John Sayles admits that "Return of the Secaucus 7" was just such a resumé picture. After years of writing horror and exploitation scripts for Roger Corman ("Piranha," "The Lady in Red," "Alligator"), he wanted to start directing his own, more personal stuff. The reason there's a basketball game in the movie was simply to show that he knew how to handle an action sequence. But Sayles was expanding his craft and moving from formulaic commercial genre filmmaking toward more personal projects, not the other way around.

Remember "Project Greenlight," the HBO (then Bravo) series, produced with good intentions by Matt Damon and Ben Affleck, with the Weinstein Miramax? The deal was that they would choose an unproduced first-time script and give a novice director a chance to make the movie, which Miramax would finance and distribute. By the third (and final) season, they joined forces with Wes Craven and were making a horror exploitation film for Miramax's Dimension division.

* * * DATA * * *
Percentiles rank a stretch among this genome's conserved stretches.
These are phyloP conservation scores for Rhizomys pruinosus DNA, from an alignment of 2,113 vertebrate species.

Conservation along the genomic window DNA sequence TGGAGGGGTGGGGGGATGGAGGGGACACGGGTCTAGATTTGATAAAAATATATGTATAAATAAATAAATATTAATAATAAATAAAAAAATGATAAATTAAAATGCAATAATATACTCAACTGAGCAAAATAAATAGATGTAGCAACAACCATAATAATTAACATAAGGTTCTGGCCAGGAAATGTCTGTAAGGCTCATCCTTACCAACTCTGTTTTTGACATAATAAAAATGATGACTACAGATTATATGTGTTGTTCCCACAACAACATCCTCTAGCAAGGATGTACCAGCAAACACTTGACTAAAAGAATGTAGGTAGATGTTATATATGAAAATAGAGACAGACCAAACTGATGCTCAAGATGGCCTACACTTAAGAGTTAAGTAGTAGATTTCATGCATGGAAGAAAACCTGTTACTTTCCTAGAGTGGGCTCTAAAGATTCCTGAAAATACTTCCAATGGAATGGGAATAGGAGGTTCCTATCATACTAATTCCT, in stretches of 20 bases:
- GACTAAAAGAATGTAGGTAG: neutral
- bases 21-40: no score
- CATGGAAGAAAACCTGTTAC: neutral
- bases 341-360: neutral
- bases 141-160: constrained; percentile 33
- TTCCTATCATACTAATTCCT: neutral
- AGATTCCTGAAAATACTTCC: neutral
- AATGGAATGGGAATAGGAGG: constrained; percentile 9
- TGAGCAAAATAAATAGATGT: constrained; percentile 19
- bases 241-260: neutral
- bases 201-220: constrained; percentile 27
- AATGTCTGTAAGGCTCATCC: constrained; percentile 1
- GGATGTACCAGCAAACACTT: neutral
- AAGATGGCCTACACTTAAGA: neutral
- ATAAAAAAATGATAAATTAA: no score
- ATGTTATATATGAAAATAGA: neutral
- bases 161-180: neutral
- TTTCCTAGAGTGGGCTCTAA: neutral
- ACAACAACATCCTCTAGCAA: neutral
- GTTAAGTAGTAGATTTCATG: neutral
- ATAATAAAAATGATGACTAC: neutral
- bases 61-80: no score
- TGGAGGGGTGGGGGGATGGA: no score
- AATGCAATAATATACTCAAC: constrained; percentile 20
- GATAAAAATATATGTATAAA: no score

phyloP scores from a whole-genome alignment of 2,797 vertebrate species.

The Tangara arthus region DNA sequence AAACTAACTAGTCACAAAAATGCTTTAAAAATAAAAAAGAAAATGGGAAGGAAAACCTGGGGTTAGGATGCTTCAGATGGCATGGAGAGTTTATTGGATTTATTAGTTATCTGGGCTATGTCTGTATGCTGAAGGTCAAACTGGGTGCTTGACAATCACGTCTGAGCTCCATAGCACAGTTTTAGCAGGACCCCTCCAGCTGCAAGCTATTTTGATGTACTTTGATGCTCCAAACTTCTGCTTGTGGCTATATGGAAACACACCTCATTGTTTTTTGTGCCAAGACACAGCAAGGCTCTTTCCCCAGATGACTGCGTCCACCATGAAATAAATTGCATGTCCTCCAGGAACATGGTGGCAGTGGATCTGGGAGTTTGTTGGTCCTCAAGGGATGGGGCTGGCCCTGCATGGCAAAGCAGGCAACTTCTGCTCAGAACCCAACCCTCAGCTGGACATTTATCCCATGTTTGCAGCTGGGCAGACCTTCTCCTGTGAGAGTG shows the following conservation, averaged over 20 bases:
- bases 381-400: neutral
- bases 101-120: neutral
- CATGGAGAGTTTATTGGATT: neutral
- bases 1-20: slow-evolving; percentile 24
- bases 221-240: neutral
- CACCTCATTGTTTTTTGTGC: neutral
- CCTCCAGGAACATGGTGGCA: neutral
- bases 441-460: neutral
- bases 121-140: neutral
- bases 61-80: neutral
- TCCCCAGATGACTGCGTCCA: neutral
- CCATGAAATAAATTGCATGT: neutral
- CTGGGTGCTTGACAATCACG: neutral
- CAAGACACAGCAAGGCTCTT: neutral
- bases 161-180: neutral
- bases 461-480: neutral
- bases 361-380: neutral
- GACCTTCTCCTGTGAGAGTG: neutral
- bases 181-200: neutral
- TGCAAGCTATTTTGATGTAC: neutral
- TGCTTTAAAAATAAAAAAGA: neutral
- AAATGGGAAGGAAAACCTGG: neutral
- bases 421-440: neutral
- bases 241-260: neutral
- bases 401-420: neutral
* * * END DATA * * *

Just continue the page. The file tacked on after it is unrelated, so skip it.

"Making cynically made low-budget horror films for the purpose of making a small profit is not the reasons that I got into 'Project Greenlight,'" Damon said angrily early in that final season. It's not that people can't make great, personal, visionary horror movies (see the best work of David Cronenberg, and Wes Craven himself) -- but neither Damon, Affleck or Craven thought the script the studio wanted was very good to begin with. (Affleck's memorable line: "It's one of those things where you read it and think, 'Is this interesting and creative and unusual or is this just dog shit?'")

In the end, none of the "Project Greenlight" movies made much of an impression, artistically or commercially. (Remember "Stolen Summer"? "The Battle of Shaker Heights"? "Feast"?)

But Sundance still hasn't learned the lessons of "Project Greenlight." As David Bordwell sees it, the festival is overrun with what he calls "Indie Guignol" -- which are just generic resumé movies designed to use shock value to take advantage of the Sundance publicity: